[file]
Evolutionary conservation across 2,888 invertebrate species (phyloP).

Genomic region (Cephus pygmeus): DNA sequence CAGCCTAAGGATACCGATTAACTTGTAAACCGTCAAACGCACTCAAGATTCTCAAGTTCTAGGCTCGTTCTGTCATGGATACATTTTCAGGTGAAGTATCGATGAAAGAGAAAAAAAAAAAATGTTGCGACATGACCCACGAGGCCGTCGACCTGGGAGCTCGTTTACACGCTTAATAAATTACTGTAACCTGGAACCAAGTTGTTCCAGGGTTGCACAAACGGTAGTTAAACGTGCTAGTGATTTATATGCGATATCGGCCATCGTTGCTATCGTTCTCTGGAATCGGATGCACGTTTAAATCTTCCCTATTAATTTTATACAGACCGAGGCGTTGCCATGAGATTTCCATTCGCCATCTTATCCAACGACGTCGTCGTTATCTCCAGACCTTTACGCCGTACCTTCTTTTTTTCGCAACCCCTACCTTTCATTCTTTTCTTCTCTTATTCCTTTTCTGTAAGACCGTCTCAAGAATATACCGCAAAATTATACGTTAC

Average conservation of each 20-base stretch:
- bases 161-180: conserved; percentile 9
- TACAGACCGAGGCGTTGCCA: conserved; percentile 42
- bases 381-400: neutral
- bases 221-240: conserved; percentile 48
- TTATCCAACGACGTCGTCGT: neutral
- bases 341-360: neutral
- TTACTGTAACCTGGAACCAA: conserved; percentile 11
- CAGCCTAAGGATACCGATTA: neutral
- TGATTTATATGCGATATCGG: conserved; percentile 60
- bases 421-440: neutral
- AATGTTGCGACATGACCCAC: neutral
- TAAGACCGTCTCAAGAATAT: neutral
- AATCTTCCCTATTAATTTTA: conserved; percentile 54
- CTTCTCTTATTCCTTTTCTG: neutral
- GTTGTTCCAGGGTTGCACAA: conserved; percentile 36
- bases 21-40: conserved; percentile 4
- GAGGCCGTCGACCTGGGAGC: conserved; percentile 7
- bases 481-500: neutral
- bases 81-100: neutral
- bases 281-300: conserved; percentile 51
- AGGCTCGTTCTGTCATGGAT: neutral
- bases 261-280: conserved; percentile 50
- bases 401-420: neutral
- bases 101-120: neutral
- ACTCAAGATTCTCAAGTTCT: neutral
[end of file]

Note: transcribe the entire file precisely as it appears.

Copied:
Evolutionary conservation across 2,888 invertebrate species (phyloP).

Genomic region (Cephus pygmeus): DNA sequence CAGCCTAAGGATACCGATTAACTTGTAAACCGTCAAACGCACTCAAGATTCTCAAGTTCTAGGCTCGTTCTGTCATGGATACATTTTCAGGTGAAGTATCGATGAAAGAGAAAAAAAAAAAATGTTGCGACATGACCCACGAGGCCGTCGACCTGGGAGCTCGTTTACACGCTTAATAAATTACTGTAACCTGGAACCAAGTTGTTCCAGGGTTGCACAAACGGTAGTTAAACGTGCTAGTGATTTATATGCGATATCGGCCATCGTTGCTATCGTTCTCTGGAATCGGATGCACGTTTAAATCTTCCCTATTAATTTTATACAGACCGAGGCGTTGCCATGAGATTTCCATTCGCCATCTTATCCAACGACGTCGTCGTTATCTCCAGACCTTTACGCCGTACCTTCTTTTTTTCGCAACCCCTACCTTTCATTCTTTTCTTCTCTTATTCCTTTTCTGTAAGACCGTCTCAAGAATATACCGCAAAATTATACGTTAC

Average conservation of each 20-base stretch:
- bases 161-180: conserved; percentile 9
- TACAGACCGAGGCGTTGCCA: conserved; percentile 42
- bases 381-400: neutral
- bases 221-240: conserved; percentile 48
- TTATCCAACGACGTCGTCGT: neutral
- bases 341-360: neutral
- TTACTGTAACCTGGAACCAA: conserved; percentile 11
- CAGCCTAAGGATACCGATTA: neutral
- TGATTTATATGCGATATCGG: conserved; percentile 60
- bases 421-440: neutral
- AATGTTGCGACATGACCCAC: neutral
- TAAGACCGTCTCAAGAATAT: neutral
- AATCTTCCCTATTAATTTTA: conserved; percentile 54
- CTTCTCTTATTCCTTTTCTG: neutral
- GTTGTTCCAGGGTTGCACAA: conserved; percentile 36
- bases 21-40: conserved; percentile 4
- GAGGCCGTCGACCTGGGAGC: conserved; percentile 7
- bases 481-500: neutral
- bases 81-100: neutral
- bases 281-300: conserved; percentile 51
- AGGCTCGTTCTGTCATGGAT: neutral
- bases 261-280: conserved; percentile 50
- bases 401-420: neutral
- bases 101-120: neutral
- ACTCAAGATTCTCAAGTTCT: neutral